Bringing attendees into the online sphere
While she had some attendees come from her meetup groups, email marketing was critical. Being a complete beginner in this did not deter her - and she was delighted to find her attendees were signing up from all over the world - including the US, Canada, the UK, and Ireland. With location and travel no longer a barrier to access, Bridget realized that this was an opportunity to reach a wider, entirely new, type of audience.
Zoom fatigue is real - and Bridget was conscious that attendees weren't likely to pay as much for an online event than a physical one, so she kept ticket prices low.
"Since this is just a passion of mine, and my side hustle, many people questioned my credentials in hosting such an event".
She took the criticism in her stride and soldiered on - putting all her focus into creating a memorable and smooth experience for her attendees. Like her, attendees were familiar with webinars and meeting software, but nothing quite like HeySummit. Bridget estimates that 80% of her audience was tech-averse. Fortunately, all attendees reported they were able to view all talks easily, Bridget cites managing attendee (and speaker) expectations and training them to use the platform as two things she'd like to sharpen up for her next event. How? By creating a handy guide for attendees on the functions of the platform; as well as organize a briefing call with speakers to train them on how they can access their talks and chat capabilities.
"It would be great to fully maximize the functions of HeySummit - so I'm really going to give clear instructions next time, with things like upvoting talks, making comments, and viewing talks via their mobile".
Still, attendees were delighted to discover functions such as replays - with some attendees watching the same content up to 5 times!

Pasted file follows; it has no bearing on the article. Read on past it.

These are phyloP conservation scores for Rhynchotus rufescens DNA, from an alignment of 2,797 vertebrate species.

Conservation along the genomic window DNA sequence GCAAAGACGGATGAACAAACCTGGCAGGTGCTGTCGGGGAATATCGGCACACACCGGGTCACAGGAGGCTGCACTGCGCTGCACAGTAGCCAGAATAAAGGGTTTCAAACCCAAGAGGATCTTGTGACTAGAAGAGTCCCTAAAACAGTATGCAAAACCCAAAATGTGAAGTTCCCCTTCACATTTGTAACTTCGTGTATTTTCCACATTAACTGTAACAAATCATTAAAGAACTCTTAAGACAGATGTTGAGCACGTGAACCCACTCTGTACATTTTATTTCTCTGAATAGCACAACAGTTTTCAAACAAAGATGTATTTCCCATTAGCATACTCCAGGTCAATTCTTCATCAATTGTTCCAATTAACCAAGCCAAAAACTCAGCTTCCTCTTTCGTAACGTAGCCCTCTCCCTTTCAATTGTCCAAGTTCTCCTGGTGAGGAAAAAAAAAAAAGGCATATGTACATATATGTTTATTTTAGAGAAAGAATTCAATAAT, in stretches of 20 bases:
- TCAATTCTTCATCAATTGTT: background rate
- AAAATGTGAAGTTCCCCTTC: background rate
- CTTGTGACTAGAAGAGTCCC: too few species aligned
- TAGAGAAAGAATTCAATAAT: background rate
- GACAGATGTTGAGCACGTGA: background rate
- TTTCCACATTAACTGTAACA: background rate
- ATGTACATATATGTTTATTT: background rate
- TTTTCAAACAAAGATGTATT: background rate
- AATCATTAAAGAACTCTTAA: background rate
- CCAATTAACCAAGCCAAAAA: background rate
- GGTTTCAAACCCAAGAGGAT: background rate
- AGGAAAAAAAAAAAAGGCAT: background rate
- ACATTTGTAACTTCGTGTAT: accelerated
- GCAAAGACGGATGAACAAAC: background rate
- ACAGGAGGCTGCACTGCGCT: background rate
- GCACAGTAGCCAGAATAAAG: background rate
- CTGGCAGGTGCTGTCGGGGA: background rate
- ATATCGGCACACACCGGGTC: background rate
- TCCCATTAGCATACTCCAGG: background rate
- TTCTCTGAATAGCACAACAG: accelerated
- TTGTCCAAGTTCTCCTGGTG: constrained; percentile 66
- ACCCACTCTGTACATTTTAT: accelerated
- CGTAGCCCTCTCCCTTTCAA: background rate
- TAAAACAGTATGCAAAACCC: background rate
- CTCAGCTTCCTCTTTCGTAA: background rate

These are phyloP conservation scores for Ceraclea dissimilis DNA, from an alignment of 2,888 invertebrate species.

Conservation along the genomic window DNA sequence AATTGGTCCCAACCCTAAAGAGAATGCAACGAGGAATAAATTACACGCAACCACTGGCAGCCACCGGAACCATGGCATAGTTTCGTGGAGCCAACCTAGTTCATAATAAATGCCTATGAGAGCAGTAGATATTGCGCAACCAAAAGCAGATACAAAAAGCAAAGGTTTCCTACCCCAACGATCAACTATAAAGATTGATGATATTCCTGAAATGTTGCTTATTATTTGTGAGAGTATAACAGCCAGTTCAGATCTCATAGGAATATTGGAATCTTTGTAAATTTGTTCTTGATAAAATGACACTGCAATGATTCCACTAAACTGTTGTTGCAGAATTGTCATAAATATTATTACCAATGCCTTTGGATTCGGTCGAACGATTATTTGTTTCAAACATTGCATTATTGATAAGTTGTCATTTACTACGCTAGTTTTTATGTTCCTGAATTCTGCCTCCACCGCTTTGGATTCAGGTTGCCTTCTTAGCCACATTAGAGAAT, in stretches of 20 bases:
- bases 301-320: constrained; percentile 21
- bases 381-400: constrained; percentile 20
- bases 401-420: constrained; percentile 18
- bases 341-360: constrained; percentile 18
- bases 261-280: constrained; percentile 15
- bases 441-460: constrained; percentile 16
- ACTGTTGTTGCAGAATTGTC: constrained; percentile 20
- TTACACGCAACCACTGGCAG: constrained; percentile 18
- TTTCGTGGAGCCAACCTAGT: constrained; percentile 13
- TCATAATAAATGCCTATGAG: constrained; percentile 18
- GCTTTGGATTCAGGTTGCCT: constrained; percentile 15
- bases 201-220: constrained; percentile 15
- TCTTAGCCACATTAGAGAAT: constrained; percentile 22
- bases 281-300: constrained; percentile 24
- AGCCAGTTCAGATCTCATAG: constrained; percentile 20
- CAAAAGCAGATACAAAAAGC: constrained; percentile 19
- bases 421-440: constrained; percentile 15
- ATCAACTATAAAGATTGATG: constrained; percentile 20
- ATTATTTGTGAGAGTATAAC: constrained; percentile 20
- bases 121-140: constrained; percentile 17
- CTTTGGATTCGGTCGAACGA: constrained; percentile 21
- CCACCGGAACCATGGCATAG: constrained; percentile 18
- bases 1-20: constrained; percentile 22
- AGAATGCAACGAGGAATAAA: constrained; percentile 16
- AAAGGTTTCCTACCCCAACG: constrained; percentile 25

Bumps along the way
What's life without a bit of drama?
And Bridget's came in the form of a last-minute cancellation by a speaker. With the cancellation happening just three days before the summit launch, it was impossible, despite her best efforts, to find a replacement speaker. Fortunately, she had a back-up plan.
"I had already delivered a talk last summer on a topic within this theme. I promised 12 talks, I need to deliver 12 talks."
For aspiring Summiteers, she advises having one or two back-up talks lined up, just so there's one less worry to have in your summit journey.
Not all summits need frills
Bridget's mantra for the summit was 'KISS - keep it simple, stupid'.
For both seasoned Summiteers and newbies, she stresses the importance of testing your event, in order to experience it from all perspectives and ensure everything has been set up correctly.
"Just don't do a test event where you're using the same laptop and trying to be an attendee, a speaker, and the organizer from two different browsers - it doesn't work right," she laughs.
Bridget kept to a no-frills setup, not wanting to overcomplicate things: just speakers, attendees, and feedback questions. Only one ticket type was available - one that allowed attending live and/ or watching replays. While some speakers had handouts and media files, it was not something she required, or even expected, of them. On the day of their talks, speakers would enter the HeySummit chat to take questions. However, with one summit under her belt now, she plans to up the ante, and utilize features like different ticket tiers and giveaways.